Ontario’s rental housing supply could continue to diminish: Urbanation
A new study by Urbanation warns that rental housing supply will continue to diminish and vacancy rates will drop further unless at least 6,250 additional new rental units are built each year for the next decade, in addition to the expected level of new development.
The warning comes at a time when vacancy rates in the province have already fallen to critical levels – just 2.1 per cent across the province and 1.3 per cent in the City of Toronto (CMHC 2016 Rental Market Survey).
The report, commissioned by the Federation of Rental-housing Providers of Ontario (FRPO), clearly illustrates the rental supply crisis, as do the number of cancelled purpose-built rental projects in the GTA. Before the introduction of Bill 124 earlier this year, proposed rental projects were at a 25 year high with 28,000 units in the planning pipeline. Since then, at least 1,000 planned rental units have already been cancelled or converted to condos, including The King Portland Centre.
To address this problem, FRPO launched its ‘Rent On’ campaign encouraging Ontarians to ask the provincial government to take measures to allow for more housing choices for renters by introducing amendments to Bill 124.
“Ontario’s scarce rental housing supply combined with escalating house and condo prices have created a housing crisis in our biggest cities,” said Jim Murphy, president of FRPO. “The only solution is for Ontario to build itself out of this situation. This begins with our provincial leaders working with industry to identify and implement policies that create more purpose-built rental units, not less.”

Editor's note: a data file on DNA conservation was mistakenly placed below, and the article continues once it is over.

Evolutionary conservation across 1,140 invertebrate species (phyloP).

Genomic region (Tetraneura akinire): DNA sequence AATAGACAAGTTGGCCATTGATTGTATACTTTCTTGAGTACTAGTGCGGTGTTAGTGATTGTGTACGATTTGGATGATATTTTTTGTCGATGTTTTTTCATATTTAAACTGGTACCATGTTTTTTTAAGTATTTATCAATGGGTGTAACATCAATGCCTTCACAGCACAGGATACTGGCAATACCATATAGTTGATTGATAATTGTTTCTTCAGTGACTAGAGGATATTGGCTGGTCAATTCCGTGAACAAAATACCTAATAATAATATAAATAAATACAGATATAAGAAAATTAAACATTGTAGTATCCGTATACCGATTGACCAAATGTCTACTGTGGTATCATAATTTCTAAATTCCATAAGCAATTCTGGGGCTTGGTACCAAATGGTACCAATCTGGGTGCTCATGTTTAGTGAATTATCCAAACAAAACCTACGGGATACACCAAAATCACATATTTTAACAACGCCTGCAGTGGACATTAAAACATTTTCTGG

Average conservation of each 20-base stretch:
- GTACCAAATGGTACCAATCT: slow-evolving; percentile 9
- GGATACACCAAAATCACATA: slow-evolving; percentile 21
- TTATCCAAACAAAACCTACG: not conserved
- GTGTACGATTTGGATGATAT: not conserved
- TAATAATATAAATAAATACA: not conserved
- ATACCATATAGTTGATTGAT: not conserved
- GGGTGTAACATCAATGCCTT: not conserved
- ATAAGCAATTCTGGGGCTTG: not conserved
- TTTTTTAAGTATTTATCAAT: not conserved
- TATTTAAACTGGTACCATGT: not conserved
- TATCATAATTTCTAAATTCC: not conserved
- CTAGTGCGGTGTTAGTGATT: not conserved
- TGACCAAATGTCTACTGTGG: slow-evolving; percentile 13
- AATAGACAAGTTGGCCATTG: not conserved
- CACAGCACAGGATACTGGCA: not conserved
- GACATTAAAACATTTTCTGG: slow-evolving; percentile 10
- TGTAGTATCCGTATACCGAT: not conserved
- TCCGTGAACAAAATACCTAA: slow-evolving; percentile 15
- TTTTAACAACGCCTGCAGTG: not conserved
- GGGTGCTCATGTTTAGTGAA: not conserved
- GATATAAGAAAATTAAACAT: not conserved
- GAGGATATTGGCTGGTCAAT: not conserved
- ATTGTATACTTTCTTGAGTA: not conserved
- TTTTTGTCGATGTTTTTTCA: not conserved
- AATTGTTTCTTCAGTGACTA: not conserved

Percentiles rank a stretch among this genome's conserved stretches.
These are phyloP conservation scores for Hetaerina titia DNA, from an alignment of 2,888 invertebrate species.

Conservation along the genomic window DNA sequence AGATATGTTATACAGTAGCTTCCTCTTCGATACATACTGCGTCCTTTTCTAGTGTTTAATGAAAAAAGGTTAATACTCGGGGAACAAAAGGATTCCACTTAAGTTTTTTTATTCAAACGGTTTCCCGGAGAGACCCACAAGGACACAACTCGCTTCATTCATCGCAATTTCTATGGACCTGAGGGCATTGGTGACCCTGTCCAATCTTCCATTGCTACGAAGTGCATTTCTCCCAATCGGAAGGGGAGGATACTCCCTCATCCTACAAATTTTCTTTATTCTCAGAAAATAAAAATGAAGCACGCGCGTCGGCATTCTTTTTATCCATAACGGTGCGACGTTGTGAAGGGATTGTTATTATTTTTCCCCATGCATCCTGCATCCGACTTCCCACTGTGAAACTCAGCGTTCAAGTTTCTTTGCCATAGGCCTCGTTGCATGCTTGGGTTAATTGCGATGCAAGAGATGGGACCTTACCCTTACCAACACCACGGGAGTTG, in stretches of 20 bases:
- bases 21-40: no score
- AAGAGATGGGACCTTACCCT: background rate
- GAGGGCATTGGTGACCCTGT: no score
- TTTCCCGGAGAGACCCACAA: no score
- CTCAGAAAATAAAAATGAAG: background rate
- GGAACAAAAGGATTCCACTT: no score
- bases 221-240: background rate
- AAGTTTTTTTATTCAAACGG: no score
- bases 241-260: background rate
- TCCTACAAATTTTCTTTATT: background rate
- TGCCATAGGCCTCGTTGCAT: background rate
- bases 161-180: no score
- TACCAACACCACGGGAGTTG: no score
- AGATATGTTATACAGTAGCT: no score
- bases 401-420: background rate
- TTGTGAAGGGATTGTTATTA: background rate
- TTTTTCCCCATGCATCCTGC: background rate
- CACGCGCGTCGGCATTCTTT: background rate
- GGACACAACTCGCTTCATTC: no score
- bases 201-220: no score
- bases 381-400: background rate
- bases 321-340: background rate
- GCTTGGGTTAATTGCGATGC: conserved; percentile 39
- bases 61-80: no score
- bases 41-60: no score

Demographic trends in Ontario are leading to ever increasing demand for rental housing. Millennials, new immigrants, and aging boomers are all increasingly likely to rent, particularly given the high cost of home ownership. The report notes that “projections indicate a substantial imbalance between rental demand and supply in the Ontario marketplace over the next decade, which could reach potentially crisis levels in the absence of a meaningful increase in new purpose-built [rental] development.”
Increasingly, Ontarians are choosing to rent for the lifestyle benefits and flexibility – especially among millennials and seniors. Kate Burkholder is one of the many millennials currently searching for an apartment. Having just moved back to Toronto, she was devastated that finding a rental was so hard. “Moving back to Toronto from Vancouver, I was excited to find a better cost of living. Needless to say, I panicked when I realized there are next to no rental options. I am now looking at buying a condo outside of the city so I can afford to maintain my lifestyle.”
‘Rent On’ is a public engagement campaign designed to educate Ontarians about the economics of rental supply in the province, its impact on the real estate market, and how more units can help. The end goal is to put pressure on decision makers to ensure there are adequate rental housing options. Ontarians can learn more at www.rent-on.ca.
“This study truly underscores the urgency of Ontario’s current rental housing supply situation,” added Murphy. “If our government leaders fail to act now to address this crisis in a meaningful and sustainable way, the results will serve to further impact Ontario’s economy, such as through additional strain on our cities’ transit infrastructure as people are forced to commute further and further to find more affordable housing options.”
To read the full Urbanation study, visit http://rent-on.ca/sites/default/files/frpo-urbanation_report.pdf.